However, I was also able to discover the increase of global communication due to social media, forming both new romantic and friendly relationships. However, considering all research data and statistics leads me to conclude that there is infact a negative impact that social media has on teengers, with a larger impact younger age groups such as the beginning of adolescence. Significantly, the effect is larger and more evident the older a child is, when they begin to use social media on a consistent basis. Most likely due to the reason that most children do not begin dating and forming relationships much into their adolescents. With the overwhelming amount of evidence, through factual and credible research, there is little doubt that social media has a profound effect in the development of friendly and romantic relationships. In conclusion,The research I discovered has led me the consensus that social media has a drastic overall effect on the development of both friendly and romantic relationships. With some effects being negative and others positive, the majority however, were negative. While some research suggests it pushes the development of relationships among people, however, the development can be either negative or positive, and most research presented in this paper showed a negative correlation.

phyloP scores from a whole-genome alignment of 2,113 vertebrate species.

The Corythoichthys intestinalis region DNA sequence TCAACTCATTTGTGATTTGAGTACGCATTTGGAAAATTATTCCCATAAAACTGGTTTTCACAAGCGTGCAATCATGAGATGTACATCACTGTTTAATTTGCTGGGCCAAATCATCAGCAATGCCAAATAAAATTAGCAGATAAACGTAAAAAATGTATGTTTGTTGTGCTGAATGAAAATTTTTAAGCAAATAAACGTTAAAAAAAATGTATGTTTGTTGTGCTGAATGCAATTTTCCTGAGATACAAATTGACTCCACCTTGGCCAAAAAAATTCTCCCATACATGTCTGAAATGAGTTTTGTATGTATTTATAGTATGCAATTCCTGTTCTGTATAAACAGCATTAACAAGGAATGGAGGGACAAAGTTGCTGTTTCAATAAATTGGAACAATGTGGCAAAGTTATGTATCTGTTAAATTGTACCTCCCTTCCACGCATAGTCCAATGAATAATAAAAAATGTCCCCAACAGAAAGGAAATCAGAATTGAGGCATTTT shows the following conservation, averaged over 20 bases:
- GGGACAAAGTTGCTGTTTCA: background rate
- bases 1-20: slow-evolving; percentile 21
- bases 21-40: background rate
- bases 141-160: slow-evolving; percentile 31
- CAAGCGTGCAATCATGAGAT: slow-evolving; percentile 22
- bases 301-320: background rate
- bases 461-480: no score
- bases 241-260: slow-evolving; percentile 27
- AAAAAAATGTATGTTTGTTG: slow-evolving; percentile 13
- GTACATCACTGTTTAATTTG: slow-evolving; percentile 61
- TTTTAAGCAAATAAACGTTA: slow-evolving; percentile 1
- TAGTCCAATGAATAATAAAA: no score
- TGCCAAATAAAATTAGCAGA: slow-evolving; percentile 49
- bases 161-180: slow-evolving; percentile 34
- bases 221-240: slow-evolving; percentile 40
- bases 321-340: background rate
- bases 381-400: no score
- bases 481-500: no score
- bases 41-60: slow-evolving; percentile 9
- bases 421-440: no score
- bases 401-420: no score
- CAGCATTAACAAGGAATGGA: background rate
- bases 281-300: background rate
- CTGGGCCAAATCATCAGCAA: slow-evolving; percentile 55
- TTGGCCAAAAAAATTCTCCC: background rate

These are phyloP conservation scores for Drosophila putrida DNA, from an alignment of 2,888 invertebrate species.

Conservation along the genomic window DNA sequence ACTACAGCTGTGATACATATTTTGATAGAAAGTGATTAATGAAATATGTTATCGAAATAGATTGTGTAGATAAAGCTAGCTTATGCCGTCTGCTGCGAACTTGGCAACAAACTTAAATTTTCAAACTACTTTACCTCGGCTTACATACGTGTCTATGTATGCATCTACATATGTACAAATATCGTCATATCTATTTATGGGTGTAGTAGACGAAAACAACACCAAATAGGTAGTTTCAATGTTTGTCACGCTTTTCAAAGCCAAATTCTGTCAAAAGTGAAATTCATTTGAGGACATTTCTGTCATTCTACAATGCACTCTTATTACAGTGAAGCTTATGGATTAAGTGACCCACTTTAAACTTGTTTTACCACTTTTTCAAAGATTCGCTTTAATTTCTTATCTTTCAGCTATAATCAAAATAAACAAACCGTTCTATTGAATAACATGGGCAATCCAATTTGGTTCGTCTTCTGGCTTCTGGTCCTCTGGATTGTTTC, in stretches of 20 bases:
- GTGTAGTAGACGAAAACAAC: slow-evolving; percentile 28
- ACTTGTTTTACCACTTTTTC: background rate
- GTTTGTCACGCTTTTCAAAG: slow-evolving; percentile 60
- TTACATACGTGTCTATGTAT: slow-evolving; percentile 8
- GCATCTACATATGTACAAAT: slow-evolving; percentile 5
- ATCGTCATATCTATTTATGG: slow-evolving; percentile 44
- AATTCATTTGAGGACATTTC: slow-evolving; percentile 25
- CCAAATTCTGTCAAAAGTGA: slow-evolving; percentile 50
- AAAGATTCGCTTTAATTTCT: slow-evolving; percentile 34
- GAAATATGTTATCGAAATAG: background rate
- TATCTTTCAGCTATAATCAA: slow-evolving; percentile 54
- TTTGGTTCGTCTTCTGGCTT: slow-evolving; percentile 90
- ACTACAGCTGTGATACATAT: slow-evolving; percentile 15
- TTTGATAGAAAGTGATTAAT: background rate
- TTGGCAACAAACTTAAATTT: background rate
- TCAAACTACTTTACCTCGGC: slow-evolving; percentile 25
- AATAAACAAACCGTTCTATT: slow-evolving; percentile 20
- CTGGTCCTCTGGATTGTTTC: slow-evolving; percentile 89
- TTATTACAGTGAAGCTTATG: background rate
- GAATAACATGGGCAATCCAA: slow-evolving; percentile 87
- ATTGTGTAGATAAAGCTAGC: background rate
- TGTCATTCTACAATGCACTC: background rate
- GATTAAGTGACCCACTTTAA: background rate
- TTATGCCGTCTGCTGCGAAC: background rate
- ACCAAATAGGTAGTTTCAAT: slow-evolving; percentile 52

This eventually leads to the conclusion that social media, while balanced can have positive effects on the development of friendly relationships. I can predict that the growth of social media and the use among adolescents will only increase. With that being said, the future generations will lose out on much of the personal and physical interaction of the past, with more relationships developing online. Works Cited O’Keeffe, Gwenn Schurgin, et al. “The Impact of Social Media on Children, Adolescents, and Families.” Pediatrics, American Academy of Pediatrics, 1 Apr.